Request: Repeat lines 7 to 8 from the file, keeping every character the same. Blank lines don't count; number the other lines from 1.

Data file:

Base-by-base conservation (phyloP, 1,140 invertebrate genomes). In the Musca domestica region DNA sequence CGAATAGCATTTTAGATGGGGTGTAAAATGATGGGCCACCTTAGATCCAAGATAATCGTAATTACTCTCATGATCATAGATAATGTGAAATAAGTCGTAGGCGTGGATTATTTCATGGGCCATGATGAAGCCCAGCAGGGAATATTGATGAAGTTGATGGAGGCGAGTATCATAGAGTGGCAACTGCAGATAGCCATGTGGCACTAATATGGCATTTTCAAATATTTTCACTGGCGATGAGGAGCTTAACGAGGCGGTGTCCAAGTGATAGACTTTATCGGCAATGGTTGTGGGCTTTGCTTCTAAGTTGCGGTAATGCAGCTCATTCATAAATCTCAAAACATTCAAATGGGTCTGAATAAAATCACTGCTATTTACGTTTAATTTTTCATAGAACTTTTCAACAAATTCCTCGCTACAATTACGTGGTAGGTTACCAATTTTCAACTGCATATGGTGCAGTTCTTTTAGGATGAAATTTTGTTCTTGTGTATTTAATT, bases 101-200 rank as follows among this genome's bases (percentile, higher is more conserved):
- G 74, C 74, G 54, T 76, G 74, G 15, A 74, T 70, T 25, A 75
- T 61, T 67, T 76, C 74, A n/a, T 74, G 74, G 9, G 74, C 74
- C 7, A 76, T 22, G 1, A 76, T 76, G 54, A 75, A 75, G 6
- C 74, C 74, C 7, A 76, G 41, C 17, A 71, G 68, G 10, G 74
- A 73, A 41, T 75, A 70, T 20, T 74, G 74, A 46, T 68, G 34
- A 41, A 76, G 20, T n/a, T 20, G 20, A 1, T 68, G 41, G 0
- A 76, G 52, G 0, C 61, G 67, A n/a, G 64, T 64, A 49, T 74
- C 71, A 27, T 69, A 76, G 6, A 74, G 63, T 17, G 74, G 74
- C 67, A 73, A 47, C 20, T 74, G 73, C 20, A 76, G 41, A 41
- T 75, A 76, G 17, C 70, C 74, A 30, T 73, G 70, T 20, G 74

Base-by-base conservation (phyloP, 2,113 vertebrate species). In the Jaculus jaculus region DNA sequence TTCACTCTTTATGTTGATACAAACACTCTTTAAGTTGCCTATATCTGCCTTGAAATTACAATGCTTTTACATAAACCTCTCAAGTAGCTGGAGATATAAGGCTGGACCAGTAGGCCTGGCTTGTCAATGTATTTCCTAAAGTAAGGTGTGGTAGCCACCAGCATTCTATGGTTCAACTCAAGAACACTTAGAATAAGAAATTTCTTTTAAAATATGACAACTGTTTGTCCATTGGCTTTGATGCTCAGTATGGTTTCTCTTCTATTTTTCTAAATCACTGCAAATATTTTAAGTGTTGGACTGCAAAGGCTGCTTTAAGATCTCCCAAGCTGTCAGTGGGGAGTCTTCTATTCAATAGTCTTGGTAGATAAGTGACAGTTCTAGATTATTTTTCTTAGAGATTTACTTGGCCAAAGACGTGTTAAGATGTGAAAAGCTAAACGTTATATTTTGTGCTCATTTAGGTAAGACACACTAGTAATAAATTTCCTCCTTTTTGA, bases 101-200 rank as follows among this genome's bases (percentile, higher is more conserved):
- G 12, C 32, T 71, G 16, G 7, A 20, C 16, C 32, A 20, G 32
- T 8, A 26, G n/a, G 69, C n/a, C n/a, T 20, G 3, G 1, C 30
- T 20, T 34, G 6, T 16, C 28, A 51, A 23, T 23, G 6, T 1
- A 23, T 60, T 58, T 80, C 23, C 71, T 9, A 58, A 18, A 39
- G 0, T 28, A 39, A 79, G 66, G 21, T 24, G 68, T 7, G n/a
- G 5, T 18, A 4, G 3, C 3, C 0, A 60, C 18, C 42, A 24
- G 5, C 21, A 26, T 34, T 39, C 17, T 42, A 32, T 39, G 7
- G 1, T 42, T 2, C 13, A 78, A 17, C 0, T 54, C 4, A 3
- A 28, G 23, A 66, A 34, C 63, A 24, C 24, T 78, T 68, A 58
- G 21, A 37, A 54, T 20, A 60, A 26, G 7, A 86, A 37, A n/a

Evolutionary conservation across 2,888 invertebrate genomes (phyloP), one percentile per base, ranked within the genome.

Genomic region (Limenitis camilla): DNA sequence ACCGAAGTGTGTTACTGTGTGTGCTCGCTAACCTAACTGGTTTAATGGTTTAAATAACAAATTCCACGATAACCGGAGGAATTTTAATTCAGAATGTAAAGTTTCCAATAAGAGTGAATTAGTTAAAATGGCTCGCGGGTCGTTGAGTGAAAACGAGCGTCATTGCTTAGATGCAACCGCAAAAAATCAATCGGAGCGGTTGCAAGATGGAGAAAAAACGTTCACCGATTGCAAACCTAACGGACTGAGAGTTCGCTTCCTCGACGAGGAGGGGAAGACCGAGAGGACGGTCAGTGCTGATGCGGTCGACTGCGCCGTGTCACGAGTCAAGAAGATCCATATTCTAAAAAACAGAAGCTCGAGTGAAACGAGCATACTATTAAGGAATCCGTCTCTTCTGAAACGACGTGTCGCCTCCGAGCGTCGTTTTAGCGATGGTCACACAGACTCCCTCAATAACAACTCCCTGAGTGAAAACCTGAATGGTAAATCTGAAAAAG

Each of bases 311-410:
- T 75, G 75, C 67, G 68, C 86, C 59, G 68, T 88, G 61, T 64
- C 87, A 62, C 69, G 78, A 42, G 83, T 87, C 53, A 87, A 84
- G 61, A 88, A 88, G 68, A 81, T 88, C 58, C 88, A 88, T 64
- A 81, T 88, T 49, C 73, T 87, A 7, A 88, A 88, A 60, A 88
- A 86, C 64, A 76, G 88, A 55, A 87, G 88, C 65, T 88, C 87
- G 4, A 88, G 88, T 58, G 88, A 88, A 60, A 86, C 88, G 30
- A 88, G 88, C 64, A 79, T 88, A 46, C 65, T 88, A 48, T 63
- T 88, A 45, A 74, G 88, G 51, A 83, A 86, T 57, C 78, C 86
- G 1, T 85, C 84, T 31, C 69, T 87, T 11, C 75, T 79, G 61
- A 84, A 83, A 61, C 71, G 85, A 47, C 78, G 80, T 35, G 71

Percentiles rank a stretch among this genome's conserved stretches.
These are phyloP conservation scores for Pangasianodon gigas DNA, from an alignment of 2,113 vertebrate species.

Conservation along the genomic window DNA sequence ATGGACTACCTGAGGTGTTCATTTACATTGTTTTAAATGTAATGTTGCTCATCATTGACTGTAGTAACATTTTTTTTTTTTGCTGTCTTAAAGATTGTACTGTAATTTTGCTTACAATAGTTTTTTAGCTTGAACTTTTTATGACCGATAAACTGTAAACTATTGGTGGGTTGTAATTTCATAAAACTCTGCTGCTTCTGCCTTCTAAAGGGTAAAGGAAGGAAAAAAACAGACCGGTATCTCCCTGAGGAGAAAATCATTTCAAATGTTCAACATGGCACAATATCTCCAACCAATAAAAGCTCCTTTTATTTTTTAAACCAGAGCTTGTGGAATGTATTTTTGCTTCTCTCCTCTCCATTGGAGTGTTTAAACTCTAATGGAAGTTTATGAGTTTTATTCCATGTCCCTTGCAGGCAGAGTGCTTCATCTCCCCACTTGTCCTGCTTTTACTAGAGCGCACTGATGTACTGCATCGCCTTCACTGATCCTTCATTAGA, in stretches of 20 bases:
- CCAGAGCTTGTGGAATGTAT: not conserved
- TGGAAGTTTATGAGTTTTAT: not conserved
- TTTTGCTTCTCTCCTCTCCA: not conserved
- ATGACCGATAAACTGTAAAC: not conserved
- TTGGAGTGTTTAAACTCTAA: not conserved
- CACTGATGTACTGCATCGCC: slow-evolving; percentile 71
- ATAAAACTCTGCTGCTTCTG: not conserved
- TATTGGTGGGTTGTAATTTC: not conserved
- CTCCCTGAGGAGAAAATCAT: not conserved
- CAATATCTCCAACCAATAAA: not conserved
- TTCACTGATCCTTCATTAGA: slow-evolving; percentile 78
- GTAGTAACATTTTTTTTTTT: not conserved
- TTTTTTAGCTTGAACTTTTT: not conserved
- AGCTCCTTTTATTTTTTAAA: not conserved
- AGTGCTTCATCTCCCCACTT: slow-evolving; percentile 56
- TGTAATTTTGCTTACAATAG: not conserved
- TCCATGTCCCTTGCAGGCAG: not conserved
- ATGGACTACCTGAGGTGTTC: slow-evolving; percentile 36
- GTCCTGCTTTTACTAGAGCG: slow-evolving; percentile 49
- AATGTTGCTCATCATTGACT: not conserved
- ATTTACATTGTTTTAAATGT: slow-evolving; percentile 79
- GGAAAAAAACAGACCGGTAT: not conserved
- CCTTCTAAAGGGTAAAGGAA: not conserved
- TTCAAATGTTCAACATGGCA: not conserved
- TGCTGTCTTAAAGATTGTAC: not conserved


- A 41, A 76, G 20, T n/a, T 20, G 20, A 1, T 68, G 41, G 0
- A 76, G 52, G 0, C 61, G 67, A n/a, G 64, T 64, A 49, T 74